Glossary
C-D
Last Updated Monday, July 24, 2000
compiled by Nick Sundt

C, D

C

C3 plants - Plants (e.g., soybean, wheat, and cotton) whose carbon-fixation products have three carbon atoms per molecule. Compared with C4 plants, C3 plants show a greater increase in photosynthesis with a doubling of CO2 concentration and less decrease in stomatal conductance, which results in an increase in leaf-level water-use efficiency. (Source: Carbon Dioxide Information Analysis Center, 1990a).

C4 plants - Plants (e.g., maize and sorghum) whose carbon fixation products have four carbon atoms per molecule. Compared with C3 plants, C4 plants show little photosynthetic response to increased CO2 concentrations above 340 ppm but show a decrease in stomatal conductance, which results in an increase in photosynthetic water-use efficiency. (Source: Carbon Dioxide Information Analysis Center, 1990a).

call-back - A provision included in some power sale contracts that lets the supplier stop delivery when the power is needed to meet certain other obligations. (Source: California Energy Commission, 1999a.)

Calorie - The amount of heat required to raise the temperature of a unit of water, at or near the temperature of maximum density, one degree Celsius (or Centigrade [C]); expressed as a "small calorie" (the amount of heat required to raise the temperature of 1 gram of water one degree C), or as a "large calorie" or "kilogram calorie" (the amount of heat required to raise one kilogram [1,000 grams] of water one degree C); capitalization of the word calorie indicates a kilogram-calorie. (Source: US Department of Energy, 1999a).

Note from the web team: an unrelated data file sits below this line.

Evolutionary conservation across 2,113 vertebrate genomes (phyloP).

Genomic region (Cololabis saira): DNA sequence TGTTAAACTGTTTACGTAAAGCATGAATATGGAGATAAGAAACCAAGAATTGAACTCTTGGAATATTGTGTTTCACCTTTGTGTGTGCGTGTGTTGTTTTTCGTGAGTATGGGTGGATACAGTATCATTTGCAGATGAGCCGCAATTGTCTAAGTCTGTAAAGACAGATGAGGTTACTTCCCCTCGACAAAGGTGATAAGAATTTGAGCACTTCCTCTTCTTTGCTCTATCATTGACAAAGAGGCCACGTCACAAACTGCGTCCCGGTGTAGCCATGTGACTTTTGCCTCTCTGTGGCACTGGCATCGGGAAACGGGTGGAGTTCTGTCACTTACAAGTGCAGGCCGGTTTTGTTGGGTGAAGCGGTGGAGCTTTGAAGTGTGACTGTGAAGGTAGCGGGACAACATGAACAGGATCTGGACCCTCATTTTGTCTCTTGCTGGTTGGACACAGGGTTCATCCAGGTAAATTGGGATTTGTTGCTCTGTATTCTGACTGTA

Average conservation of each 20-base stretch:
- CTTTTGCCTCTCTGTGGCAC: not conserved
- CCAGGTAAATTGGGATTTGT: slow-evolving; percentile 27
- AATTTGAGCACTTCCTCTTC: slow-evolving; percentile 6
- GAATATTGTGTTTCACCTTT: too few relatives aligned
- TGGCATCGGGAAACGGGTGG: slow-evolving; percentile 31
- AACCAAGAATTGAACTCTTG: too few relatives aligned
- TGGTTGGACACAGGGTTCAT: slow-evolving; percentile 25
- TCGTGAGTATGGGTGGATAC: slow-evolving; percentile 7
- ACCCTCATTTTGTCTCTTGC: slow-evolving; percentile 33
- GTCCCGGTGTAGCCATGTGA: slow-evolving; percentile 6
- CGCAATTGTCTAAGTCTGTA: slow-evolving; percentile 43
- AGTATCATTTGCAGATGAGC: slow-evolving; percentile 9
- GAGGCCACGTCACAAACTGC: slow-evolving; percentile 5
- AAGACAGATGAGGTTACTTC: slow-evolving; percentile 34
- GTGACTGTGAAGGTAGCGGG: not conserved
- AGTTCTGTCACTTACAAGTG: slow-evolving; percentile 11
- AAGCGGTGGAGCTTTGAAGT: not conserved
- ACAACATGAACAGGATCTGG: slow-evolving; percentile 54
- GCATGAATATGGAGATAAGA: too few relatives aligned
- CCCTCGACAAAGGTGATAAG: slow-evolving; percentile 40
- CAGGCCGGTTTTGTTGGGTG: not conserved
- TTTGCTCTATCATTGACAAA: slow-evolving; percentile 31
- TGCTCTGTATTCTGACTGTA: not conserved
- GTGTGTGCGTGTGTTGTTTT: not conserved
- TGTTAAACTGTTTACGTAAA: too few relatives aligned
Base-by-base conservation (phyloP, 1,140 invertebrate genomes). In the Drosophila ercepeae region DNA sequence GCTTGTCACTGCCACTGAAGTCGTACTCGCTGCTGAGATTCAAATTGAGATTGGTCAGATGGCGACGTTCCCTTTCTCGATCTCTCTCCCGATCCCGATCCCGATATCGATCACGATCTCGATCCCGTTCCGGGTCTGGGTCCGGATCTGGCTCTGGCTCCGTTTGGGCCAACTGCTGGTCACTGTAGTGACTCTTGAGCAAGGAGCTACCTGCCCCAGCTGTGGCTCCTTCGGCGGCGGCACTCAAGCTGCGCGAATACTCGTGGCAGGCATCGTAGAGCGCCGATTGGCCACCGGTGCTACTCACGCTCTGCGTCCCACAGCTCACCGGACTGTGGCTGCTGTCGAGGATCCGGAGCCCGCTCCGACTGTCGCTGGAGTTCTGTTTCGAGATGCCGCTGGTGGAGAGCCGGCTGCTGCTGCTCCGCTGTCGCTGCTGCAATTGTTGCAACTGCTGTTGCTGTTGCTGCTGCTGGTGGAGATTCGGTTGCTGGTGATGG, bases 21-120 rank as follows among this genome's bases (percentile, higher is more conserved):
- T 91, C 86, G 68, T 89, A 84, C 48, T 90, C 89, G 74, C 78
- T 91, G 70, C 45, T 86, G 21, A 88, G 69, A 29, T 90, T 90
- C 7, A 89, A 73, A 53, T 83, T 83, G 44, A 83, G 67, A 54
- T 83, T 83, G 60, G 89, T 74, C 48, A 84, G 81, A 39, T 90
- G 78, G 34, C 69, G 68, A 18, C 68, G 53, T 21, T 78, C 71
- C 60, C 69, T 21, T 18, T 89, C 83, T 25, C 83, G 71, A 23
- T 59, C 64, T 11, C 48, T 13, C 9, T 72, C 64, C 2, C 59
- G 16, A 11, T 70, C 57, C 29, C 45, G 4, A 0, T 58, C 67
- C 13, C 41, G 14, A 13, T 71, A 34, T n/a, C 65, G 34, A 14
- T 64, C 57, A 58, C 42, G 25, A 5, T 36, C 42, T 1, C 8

Calorific Value - The heat liberated by the combustion of a unit quantity of a fuel under specific conditions; measured in calories. (Source: US Department of Energy, 1999a).

Candela - A unit of luminous intensity; the magnitude to the candela is such that the luminance of the total radiator, at the temperature of solidification of platinum, is 60 candelas per square centimeter. (Source: US Department of Energy, 1999a).

Candle Power - The illuminating power of a standard candle employed as a unit for determining the illuminating quality of an illuminant. (Source: US Department of Energy, 1999a).

canopy - The branches and leaves of woody plants that are formed some distance above the ground. (Source: Carbon Dioxide Information Analysis Center, 1990a).

Capability - The maximum load that a generating unit, power plant, or other electrical apparatus can carry under specified conditions for a given period of time, without exceeding its approved limits of temperature and stress. (Source: US Department of Energy, 1999a).

Capability Margin - The difference between net electrical system capability and system maximum load requirements (peak load); the margin of capability available to provide for scheduled maintenance, emergency outages, system operating requirements and unforeseen loads. (Source: US Department of Energy, 1999a).

Capacitor - An electrical device that adjusts the leading current of an applied alternating current to balance the lag of the circuit to provide a high power factor. (Source: US Department of Energy, 1999a).